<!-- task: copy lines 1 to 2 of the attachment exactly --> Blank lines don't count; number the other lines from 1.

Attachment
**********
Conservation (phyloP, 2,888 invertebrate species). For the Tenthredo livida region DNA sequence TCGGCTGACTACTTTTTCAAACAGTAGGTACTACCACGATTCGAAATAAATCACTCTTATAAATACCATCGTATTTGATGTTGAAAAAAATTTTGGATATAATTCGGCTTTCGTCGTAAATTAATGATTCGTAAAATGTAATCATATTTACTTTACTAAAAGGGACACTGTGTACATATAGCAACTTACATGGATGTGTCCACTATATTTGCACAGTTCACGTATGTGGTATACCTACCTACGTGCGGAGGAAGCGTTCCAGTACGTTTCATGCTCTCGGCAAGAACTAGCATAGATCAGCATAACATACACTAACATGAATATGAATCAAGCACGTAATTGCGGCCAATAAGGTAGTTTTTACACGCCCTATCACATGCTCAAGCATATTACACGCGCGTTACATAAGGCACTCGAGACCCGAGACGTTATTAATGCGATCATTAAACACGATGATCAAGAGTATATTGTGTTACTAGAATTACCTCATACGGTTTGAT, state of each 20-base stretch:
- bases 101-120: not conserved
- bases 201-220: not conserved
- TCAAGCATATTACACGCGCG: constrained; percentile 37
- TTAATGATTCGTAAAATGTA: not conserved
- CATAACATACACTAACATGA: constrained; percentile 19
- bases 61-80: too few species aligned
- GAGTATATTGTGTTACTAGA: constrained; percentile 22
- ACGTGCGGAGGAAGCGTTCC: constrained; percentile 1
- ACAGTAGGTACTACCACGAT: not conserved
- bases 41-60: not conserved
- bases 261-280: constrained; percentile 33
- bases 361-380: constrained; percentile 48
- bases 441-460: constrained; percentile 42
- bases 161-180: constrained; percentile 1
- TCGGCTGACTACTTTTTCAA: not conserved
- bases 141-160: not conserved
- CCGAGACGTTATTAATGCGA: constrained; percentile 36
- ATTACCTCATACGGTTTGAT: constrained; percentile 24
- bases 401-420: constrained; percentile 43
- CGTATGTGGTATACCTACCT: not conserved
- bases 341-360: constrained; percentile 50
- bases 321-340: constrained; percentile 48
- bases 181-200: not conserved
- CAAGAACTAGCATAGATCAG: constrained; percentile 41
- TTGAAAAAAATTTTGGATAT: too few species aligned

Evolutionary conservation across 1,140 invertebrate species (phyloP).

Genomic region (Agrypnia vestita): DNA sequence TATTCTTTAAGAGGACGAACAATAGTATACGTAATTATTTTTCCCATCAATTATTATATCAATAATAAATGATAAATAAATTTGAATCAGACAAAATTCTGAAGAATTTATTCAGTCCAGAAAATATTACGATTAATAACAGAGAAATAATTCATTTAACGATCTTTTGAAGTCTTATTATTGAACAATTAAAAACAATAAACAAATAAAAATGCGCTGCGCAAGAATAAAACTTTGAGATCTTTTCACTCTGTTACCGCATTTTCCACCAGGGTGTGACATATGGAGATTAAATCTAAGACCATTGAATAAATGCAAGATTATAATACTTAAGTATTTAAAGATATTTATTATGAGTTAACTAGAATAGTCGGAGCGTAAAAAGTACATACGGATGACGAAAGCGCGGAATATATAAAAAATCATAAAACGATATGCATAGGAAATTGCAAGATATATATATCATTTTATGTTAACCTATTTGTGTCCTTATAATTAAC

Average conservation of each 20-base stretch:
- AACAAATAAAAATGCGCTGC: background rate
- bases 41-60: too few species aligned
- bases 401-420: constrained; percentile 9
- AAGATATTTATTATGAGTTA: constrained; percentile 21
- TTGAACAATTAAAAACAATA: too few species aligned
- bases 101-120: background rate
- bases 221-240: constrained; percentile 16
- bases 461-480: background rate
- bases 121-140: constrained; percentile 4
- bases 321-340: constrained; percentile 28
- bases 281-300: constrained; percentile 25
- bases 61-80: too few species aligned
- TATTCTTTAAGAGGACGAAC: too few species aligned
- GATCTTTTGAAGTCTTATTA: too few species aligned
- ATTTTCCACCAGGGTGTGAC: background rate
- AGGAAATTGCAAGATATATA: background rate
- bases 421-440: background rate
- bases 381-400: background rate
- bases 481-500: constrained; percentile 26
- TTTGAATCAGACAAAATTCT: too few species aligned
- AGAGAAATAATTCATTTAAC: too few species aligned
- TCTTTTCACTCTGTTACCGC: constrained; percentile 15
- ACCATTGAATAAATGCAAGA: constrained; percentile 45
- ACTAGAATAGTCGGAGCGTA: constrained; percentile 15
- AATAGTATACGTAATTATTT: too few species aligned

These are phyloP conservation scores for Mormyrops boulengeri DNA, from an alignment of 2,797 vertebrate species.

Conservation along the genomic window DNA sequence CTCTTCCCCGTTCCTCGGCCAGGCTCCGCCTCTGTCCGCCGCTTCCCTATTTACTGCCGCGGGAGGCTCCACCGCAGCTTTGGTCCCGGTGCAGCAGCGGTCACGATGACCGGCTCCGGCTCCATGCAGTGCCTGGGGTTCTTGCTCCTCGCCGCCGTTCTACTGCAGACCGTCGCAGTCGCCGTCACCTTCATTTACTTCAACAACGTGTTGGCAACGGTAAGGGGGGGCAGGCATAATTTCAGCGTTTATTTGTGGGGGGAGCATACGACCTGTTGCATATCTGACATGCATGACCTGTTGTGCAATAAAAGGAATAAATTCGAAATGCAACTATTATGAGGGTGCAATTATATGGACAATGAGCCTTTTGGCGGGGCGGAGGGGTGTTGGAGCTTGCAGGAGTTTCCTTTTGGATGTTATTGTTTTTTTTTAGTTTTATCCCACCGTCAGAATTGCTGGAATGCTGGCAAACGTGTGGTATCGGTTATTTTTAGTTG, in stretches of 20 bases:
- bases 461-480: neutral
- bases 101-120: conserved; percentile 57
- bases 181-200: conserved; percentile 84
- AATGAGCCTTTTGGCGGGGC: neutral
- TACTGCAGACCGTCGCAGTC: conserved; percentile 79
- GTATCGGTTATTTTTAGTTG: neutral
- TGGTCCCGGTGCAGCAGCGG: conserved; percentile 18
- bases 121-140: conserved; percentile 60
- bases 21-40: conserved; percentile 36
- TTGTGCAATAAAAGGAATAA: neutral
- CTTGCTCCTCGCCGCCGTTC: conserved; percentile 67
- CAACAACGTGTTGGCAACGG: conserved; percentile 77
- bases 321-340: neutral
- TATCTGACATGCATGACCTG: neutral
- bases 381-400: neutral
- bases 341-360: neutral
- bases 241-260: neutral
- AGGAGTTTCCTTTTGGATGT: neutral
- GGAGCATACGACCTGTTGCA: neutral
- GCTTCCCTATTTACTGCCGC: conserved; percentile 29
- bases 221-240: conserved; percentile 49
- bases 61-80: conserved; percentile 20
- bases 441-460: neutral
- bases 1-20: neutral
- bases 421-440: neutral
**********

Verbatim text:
Conservation (phyloP, 2,888 invertebrate species). For the Tenthredo livida region DNA sequence TCGGCTGACTACTTTTTCAAACAGTAGGTACTACCACGATTCGAAATAAATCACTCTTATAAATACCATCGTATTTGATGTTGAAAAAAATTTTGGATATAATTCGGCTTTCGTCGTAAATTAATGATTCGTAAAATGTAATCATATTTACTTTACTAAAAGGGACACTGTGTACATATAGCAACTTACATGGATGTGTCCACTATATTTGCACAGTTCACGTATGTGGTATACCTACCTACGTGCGGAGGAAGCGTTCCAGTACGTTTCATGCTCTCGGCAAGAACTAGCATAGATCAGCATAACATACACTAACATGAATATGAATCAAGCACGTAATTGCGGCCAATAAGGTAGTTTTTACACGCCCTATCACATGCTCAAGCATATTACACGCGCGTTACATAAGGCACTCGAGACCCGAGACGTTATTAATGCGATCATTAAACACGATGATCAAGAGTATATTGTGTTACTAGAATTACCTCATACGGTTTGAT, state of each 20-base stretch:
- bases 101-120: not conserved